"MOM!  Resistance is measured in ohms!  That's something I learned studying ham radio."

Me, shaking my head in dismay at my shortfalls:  "Ohhhhhh!  I get it now! That's cool, Pierce."

Pierce's team didn't place this year, and they were disappointed, but they still had a great day.  All of the other kids on Pierce's team are headed to middle school next year, so he will have a new team I guess.  Cort and Reid loved doing OM and can't wait to be on a secondary team next year.

Readers, did you know that resistance is measured in Ohms, or is it just me?

Tuesday, March 21, 2017

Treasure Hunting

We have a persimmon tree that self-seeds fairly easily, so we told a neighbor he could come dig up some up the small trees and try to transplant them on his property.  When he started digging, he got more than he'd expected.  Turns out the hillside where the persimmons are growing was a dump site for the old homestead that used to be on our property.  He dug out a number of bottles from under the tree roots.  Many were broken (there were a few old boots in there, too), but some where unharmed.

I have only cleaned up the front center bottle, with the white residue inside.  It has Norwich on it, and is an old Pepto Bismal bottle.  Once I get time I'll clean up the others and see what Google can tell me about them.  Several appear to be liquor bottles, and one at first glance looks like Pepsi to me.

Hard to say what else has been  buried on our land all these years.  Prior to us moving there in 2000, no one had resided in the old (now torn down) house since the mid 70s. 

Tuesday, March 14, 2017

New Fence Line

Last year when we did that overnight backpacking trip with the boys, a big storm blew in and blew a fuse in our electric fence.  The horses got out and were running all over, and no one could reach us because we were in a region where there was no cell phone service.  Once we found out, we drove the two hours home, and I was terrified for the horses the whole way.  I already knew that Phoenix was limping.  Luckily, I was able to get them home (they were about a mile away from our house, up a mountain) and Phoenix's injury, while painful, was treatable.  I NEVER want that to happen again.  So I've been saving every cent I get from Christmas or selling stuff online towards building at least one very secure pasture.  With no electric!  That means three board fencing for most of it.  With the cost of wood right now, it's a pricy endeavor.

We've been working on this stretch since Christmas.  We hit a number of obstacles, including a broken nail gun, a post hole digger that didn't want to run, and post holes that dipped into an underground stream and were filling with water.  Not to mention all the rocks we had to dig through!  Happily, we now have a big stretch done.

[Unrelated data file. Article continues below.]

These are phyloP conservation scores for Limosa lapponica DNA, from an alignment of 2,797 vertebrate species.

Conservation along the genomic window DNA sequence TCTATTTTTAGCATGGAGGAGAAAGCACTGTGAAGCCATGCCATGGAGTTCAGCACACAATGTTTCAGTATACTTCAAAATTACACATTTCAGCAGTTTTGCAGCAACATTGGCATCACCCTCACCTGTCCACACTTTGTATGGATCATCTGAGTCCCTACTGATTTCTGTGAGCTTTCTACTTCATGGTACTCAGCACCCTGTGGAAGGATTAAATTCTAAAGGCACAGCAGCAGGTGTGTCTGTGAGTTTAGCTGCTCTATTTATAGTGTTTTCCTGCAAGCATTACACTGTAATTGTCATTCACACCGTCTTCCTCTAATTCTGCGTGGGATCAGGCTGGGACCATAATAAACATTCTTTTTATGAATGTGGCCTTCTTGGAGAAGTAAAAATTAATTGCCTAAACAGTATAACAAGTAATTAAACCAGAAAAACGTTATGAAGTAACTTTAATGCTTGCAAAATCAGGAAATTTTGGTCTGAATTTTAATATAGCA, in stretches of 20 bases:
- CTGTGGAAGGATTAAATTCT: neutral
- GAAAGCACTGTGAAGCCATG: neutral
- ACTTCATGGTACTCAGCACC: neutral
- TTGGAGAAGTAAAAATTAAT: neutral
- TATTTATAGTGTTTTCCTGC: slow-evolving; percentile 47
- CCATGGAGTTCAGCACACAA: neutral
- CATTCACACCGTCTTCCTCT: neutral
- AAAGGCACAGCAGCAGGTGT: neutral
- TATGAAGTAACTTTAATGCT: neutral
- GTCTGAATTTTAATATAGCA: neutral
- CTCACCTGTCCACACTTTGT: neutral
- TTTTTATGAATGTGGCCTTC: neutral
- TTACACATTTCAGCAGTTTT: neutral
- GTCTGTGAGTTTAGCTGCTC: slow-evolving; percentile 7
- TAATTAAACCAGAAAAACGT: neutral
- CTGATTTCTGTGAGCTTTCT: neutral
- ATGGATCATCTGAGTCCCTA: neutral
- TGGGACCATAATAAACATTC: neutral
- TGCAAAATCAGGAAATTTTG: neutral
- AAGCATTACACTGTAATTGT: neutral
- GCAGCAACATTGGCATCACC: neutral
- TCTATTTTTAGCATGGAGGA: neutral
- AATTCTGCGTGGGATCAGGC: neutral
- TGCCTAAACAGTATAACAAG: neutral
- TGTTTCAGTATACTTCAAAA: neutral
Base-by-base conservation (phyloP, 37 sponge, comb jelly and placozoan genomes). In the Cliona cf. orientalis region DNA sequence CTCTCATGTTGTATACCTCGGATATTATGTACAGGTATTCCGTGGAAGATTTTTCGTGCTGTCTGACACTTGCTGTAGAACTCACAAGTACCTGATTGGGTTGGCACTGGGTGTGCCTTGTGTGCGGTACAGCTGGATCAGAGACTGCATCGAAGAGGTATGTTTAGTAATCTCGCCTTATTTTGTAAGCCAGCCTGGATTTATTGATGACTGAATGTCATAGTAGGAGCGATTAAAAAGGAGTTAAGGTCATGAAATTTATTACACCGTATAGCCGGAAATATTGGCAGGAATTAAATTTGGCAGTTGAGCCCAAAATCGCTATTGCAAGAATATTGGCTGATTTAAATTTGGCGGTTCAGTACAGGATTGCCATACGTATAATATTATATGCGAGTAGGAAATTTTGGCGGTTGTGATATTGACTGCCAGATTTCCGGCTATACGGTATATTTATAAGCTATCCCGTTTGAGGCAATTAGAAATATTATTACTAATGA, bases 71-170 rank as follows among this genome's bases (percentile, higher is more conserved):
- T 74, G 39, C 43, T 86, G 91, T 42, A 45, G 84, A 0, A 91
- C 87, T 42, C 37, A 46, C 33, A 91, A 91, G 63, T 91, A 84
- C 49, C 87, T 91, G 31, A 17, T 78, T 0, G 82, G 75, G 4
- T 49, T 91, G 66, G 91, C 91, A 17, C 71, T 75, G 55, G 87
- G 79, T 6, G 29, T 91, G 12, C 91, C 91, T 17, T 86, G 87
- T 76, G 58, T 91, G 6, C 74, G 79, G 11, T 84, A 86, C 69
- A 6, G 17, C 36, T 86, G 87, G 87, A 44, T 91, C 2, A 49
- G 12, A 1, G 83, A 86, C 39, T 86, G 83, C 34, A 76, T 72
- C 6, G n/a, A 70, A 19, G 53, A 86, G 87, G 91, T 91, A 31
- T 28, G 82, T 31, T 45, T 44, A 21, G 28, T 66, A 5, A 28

This pasture already has wood fencing on two other sides.  So now three sides are fenced with wood.  We only have the back stretch left.  Because the final side is by a river (and may need adjustments as a result), and cannot be seen from the road, I will probably try to use high tensile fence wire with a mixture of wood posts and t-posts.  It should go in easier than the wood (with having to dig less holes) and hopefully will be cheaper.  After that's done, I will start saving again - I still have a couple of other stretches of wood fencing I want to do.  I do love seeing the fence lines once they're done!

Tuesday, March 7, 2017

Cort and Reid Make Great Pyramids

If you have a truly excellent memory, you may recall when Pierce made a pyramid from Legos for Social Studies in second grade.  Cort and Reid have reached that point in their studies.  Both of them were eager to start their pyramid project.  The only guideline was that it had to have a square base and four sides.  I think they each wanted to do something unique.

Reid decided to work with Sculpey clay.  He created a little scene with two pyramids, including lots of pots and treasure.  He even made the Nile river.  We baked it in the oven and then after it cooled he painted it with acrylic paints.  On the base piece he painted Elmers glue and then sprinkled sand from his sand box over it.  He spent a long Saturday creating his scene to perfection. 

Cort is really into rocks and gems, so he decided to build his pyramid from cardboard and then hot glue "gems" to it.  He also glued a layer of bright patterned paper before putting on the gems (which I got from the dollar store).  He made a pyramid that really POPS.


They were both really pleased with the results, and couldn't wait to present them in school. 
Readers, how would you make a pyramid?